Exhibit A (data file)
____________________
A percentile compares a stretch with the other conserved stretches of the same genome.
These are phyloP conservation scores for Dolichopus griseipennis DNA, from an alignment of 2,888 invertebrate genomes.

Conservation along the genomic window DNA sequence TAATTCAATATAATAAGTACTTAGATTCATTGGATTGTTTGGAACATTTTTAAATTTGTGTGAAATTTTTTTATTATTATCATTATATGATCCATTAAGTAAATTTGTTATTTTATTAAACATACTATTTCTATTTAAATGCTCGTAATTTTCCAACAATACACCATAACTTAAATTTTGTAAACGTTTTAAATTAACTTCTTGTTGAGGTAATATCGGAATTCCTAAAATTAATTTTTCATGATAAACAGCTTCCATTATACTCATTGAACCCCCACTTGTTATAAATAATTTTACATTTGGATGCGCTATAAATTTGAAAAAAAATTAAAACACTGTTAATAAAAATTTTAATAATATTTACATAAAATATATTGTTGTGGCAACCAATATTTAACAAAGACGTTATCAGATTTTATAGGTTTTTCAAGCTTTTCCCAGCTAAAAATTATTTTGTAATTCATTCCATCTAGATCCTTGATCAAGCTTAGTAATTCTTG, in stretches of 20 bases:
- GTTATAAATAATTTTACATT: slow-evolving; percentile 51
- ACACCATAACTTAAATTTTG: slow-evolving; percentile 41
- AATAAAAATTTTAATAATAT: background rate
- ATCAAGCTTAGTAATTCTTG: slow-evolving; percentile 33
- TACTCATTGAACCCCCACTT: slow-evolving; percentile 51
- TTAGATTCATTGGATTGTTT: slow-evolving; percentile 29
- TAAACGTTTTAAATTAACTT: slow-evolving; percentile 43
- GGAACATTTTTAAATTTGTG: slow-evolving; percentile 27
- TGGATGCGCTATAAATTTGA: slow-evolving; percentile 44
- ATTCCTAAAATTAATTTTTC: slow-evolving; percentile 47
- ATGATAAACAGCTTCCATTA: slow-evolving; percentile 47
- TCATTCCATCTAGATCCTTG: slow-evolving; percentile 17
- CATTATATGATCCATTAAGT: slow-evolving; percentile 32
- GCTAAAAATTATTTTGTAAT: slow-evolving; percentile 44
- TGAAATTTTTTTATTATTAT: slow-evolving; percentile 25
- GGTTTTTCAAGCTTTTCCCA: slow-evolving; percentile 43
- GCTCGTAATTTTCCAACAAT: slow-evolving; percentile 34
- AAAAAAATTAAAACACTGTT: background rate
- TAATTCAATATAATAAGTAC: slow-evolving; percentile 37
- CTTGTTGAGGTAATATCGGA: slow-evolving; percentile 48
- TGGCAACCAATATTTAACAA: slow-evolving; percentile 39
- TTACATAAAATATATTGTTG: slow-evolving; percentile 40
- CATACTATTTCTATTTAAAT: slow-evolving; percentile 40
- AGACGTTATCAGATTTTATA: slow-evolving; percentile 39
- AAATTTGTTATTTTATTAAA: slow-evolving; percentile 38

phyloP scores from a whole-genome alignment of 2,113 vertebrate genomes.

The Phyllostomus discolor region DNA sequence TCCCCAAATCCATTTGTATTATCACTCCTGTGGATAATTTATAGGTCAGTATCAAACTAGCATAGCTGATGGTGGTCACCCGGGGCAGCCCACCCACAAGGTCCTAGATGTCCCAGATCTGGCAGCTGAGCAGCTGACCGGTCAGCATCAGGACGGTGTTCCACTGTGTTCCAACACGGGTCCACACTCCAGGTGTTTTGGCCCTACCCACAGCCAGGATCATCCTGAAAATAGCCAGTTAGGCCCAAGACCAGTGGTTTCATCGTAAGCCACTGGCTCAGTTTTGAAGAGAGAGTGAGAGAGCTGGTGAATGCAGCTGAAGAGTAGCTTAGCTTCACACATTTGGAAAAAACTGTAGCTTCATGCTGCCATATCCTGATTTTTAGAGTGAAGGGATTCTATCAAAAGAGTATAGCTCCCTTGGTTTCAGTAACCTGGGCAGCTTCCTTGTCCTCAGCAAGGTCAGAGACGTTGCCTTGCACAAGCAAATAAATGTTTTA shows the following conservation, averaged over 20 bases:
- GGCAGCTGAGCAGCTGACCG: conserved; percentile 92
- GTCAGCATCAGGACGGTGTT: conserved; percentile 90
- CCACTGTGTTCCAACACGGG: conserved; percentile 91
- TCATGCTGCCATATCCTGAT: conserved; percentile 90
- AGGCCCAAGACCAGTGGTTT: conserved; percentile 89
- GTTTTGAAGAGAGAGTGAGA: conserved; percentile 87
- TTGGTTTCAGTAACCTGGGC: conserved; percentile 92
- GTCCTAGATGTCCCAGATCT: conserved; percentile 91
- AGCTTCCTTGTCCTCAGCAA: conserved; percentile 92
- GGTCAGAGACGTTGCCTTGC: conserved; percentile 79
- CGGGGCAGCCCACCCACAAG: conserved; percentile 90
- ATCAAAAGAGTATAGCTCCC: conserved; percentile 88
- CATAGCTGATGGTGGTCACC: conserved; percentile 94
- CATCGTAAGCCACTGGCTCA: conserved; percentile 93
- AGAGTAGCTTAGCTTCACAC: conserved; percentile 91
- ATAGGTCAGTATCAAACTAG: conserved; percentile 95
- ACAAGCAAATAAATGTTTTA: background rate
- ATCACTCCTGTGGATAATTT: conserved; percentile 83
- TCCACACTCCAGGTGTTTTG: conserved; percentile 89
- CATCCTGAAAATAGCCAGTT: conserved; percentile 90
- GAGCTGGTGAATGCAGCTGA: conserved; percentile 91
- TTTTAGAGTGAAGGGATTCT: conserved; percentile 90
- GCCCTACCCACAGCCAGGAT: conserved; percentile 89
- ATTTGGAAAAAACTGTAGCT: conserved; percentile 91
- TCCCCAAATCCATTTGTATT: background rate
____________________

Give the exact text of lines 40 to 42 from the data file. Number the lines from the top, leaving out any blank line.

- GGTCAGAGACGTTGCCTTGC: conserved; percentile 79
- CGGGGCAGCCCACCCACAAG: conserved; percentile 90
- ATCAAAAGAGTATAGCTCCC: conserved; percentile 88